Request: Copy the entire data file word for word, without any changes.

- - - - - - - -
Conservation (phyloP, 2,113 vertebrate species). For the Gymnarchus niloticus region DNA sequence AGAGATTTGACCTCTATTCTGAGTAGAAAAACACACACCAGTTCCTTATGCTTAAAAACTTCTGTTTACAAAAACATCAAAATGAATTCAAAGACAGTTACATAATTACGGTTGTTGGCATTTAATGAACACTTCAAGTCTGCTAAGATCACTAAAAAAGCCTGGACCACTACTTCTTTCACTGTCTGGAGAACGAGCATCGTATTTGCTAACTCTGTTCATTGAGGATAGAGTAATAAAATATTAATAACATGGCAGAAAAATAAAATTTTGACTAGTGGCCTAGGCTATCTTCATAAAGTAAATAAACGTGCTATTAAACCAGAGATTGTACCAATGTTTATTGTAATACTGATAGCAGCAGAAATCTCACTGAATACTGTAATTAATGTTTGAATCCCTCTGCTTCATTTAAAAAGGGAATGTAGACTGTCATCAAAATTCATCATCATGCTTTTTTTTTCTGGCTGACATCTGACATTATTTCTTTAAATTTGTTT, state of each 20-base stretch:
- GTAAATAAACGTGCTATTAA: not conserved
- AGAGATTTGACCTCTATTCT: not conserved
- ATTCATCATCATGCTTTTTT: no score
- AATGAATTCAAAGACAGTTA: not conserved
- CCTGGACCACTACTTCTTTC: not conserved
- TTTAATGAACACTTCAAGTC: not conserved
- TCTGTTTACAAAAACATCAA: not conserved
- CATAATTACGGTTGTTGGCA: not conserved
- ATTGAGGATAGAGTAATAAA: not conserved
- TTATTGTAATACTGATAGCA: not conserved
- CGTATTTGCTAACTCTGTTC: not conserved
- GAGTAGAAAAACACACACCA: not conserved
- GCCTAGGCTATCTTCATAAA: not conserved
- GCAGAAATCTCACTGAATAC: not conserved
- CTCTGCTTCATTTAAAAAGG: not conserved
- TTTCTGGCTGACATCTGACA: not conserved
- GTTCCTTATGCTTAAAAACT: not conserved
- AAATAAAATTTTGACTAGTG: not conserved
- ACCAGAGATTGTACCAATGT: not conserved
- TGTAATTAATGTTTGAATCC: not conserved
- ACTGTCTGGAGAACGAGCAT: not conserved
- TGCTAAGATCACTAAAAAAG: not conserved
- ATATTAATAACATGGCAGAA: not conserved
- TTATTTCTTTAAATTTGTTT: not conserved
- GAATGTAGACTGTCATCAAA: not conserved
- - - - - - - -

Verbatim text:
Conservation (phyloP, 2,113 vertebrate species). For the Gymnarchus niloticus region DNA sequence AGAGATTTGACCTCTATTCTGAGTAGAAAAACACACACCAGTTCCTTATGCTTAAAAACTTCTGTTTACAAAAACATCAAAATGAATTCAAAGACAGTTACATAATTACGGTTGTTGGCATTTAATGAACACTTCAAGTCTGCTAAGATCACTAAAAAAGCCTGGACCACTACTTCTTTCACTGTCTGGAGAACGAGCATCGTATTTGCTAACTCTGTTCATTGAGGATAGAGTAATAAAATATTAATAACATGGCAGAAAAATAAAATTTTGACTAGTGGCCTAGGCTATCTTCATAAAGTAAATAAACGTGCTATTAAACCAGAGATTGTACCAATGTTTATTGTAATACTGATAGCAGCAGAAATCTCACTGAATACTGTAATTAATGTTTGAATCCCTCTGCTTCATTTAAAAAGGGAATGTAGACTGTCATCAAAATTCATCATCATGCTTTTTTTTTCTGGCTGACATCTGACATTATTTCTTTAAATTTGTTT, state of each 20-base stretch:
- GTAAATAAACGTGCTATTAA: not conserved
- AGAGATTTGACCTCTATTCT: not conserved
- ATTCATCATCATGCTTTTTT: no score
- AATGAATTCAAAGACAGTTA: not conserved
- CCTGGACCACTACTTCTTTC: not conserved
- TTTAATGAACACTTCAAGTC: not conserved
- TCTGTTTACAAAAACATCAA: not conserved
- CATAATTACGGTTGTTGGCA: not conserved
- ATTGAGGATAGAGTAATAAA: not conserved
- TTATTGTAATACTGATAGCA: not conserved
- CGTATTTGCTAACTCTGTTC: not conserved
- GAGTAGAAAAACACACACCA: not conserved
- GCCTAGGCTATCTTCATAAA: not conserved
- GCAGAAATCTCACTGAATAC: not conserved
- CTCTGCTTCATTTAAAAAGG: not conserved
- TTTCTGGCTGACATCTGACA: not conserved
- GTTCCTTATGCTTAAAAACT: not conserved
- AAATAAAATTTTGACTAGTG: not conserved
- ACCAGAGATTGTACCAATGT: not conserved
- TGTAATTAATGTTTGAATCC: not conserved
- ACTGTCTGGAGAACGAGCAT: not conserved
- TGCTAAGATCACTAAAAAAG: not conserved
- ATATTAATAACATGGCAGAA: not conserved
- TTATTTCTTTAAATTTGTTT: not conserved
- GAATGTAGACTGTCATCAAA: not conserved